As a result of the agreement, Fortum will deconsolidate Uniper and report it as discontinued operations in the third quarter 2022 interim report. Fortum’s financial statements for continuing operations will not include any impact from Uniper’s operations.

In previous quarters, Fortum recorded significant cumulative losses mainly in the form of provisions and negative fair value adjustments to Uniper, mainly due to the reduction in Russian gas. Uniper’s additional losses in the third quarter and beyond will therefore have no impact on Fortum Group’s equity, as these losses will be offset by the deconsolidation effect. Based on Fortum’s balance sheet as of June 30, 2022, the deconsolidation would strengthen Fortum Group’s equity by approx. 5 billion euros.

Uniper’s loss for discontinued operations to be reported in Fortum’s third quarter 2022 interim report will include Uniper’s net loss for the first nine months of 2022 and the positive impact of deconsolidation.

The disposal will have a negative impact on the equity of the parent company Fortum Oyj, however, Fortum has estimated that the equity remains at a sufficient level and does not require additional capital injections.

Following the deconsolidation of Uniper from the third quarter of 2022, Fortum’s €4 billion shareholder loan to Uniper, which will be repaid on completion, will be recognized as a receivable. The €0.5 billion consideration for Fortum’s shares in Uniper will be recorded as a short-term receivable until the share transaction is finalized.

As part of the deconsolidation of Uniper and the reclassification to discontinued operations, Fortum will restate comparative quarterly information for the full year 2021 and the first half of 2022. Restated information will be published before the publication of the group’s results in the third quarter of 2022 on November 10, 2022.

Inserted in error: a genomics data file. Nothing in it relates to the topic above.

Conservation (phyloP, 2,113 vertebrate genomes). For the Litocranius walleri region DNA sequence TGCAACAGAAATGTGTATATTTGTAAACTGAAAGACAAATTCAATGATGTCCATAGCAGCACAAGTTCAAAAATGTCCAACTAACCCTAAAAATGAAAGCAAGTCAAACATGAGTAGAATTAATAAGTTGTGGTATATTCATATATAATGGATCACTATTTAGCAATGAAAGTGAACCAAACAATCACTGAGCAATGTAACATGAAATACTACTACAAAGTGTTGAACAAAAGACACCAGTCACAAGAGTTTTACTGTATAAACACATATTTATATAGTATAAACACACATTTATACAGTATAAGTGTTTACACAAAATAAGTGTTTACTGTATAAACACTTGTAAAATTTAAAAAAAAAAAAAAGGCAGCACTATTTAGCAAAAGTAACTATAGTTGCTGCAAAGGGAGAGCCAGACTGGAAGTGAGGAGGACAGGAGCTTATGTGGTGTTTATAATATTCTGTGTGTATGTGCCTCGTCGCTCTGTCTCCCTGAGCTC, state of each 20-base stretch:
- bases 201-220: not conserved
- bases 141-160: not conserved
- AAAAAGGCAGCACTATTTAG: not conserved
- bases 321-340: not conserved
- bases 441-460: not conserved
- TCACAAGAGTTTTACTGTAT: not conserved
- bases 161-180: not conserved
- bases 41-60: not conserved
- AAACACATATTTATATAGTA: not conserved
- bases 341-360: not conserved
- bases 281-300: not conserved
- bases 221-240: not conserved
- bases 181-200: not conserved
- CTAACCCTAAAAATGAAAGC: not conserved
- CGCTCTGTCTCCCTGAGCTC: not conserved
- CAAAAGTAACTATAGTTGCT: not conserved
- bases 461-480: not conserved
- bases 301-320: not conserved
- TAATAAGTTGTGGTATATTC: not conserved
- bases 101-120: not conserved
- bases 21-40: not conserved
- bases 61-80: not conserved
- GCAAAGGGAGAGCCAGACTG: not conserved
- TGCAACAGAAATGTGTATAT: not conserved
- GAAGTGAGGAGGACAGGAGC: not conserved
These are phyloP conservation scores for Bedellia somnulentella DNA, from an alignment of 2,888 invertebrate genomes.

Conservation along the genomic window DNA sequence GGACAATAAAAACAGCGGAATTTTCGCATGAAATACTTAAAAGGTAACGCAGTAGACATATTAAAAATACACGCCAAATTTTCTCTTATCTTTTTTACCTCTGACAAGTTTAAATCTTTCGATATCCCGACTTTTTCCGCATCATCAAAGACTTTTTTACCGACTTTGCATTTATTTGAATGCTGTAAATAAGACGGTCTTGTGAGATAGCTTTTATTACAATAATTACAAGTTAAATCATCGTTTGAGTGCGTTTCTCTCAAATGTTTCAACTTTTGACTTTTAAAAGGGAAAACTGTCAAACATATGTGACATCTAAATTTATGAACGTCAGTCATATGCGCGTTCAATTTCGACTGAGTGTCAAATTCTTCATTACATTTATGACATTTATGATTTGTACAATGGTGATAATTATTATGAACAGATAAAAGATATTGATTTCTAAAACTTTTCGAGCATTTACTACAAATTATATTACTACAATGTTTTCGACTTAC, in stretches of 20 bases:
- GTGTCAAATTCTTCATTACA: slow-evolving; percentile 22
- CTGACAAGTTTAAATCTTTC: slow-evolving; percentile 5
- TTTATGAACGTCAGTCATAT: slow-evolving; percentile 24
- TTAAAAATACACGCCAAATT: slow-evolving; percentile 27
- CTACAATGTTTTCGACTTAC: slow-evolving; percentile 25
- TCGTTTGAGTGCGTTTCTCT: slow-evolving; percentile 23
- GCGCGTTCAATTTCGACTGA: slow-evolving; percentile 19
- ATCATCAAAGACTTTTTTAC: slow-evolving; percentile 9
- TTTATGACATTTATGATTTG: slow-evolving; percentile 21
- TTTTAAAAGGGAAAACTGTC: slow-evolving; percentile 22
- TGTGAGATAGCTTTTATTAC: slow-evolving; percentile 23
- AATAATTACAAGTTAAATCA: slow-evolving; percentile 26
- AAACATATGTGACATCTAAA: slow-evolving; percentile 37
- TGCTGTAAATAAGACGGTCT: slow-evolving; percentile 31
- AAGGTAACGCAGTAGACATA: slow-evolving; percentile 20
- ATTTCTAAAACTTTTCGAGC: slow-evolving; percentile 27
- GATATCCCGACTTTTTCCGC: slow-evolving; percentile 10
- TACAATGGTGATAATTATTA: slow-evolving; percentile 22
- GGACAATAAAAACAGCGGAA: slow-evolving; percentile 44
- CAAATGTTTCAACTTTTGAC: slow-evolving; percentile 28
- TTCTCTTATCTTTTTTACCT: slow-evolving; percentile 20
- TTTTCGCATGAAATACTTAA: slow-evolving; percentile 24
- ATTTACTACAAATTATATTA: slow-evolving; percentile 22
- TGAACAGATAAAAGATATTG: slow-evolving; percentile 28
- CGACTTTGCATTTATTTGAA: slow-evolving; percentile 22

Completion of the agreement

Completion of the agreed transaction remains subject to the conclusion of definitive agreements with the German state and Uniper as well as regulatory approvals in multiple geographies, including merger control and state aid clearances from the European Commission. The completion of Uniper’s capital increase by the German state also requires the approval of an extraordinary general meeting of Uniper. Completion of the agreed transaction is currently expected by the end of this year.

The completion of the transaction mitigates the risks associated with the material uncertainty of Uniper’s liquidity and financial condition which also affects Fortum. Uniper’s financial distress or ultimately insolvency, whether as a result of the failure of the agreed transaction, or otherwise, could be detrimental to Fortum and have serious consequences, not only for Fortum’s financial arrangements , but also for the Nordic countries and possibly European energy markets.

About Wanda Dufresne

Check Also

Norway’s Freyr to build $2.6 billion battery factory in Newnan

Freyr plans to build a $2.57 billion gigafactory complex in Georgia, as seen in this …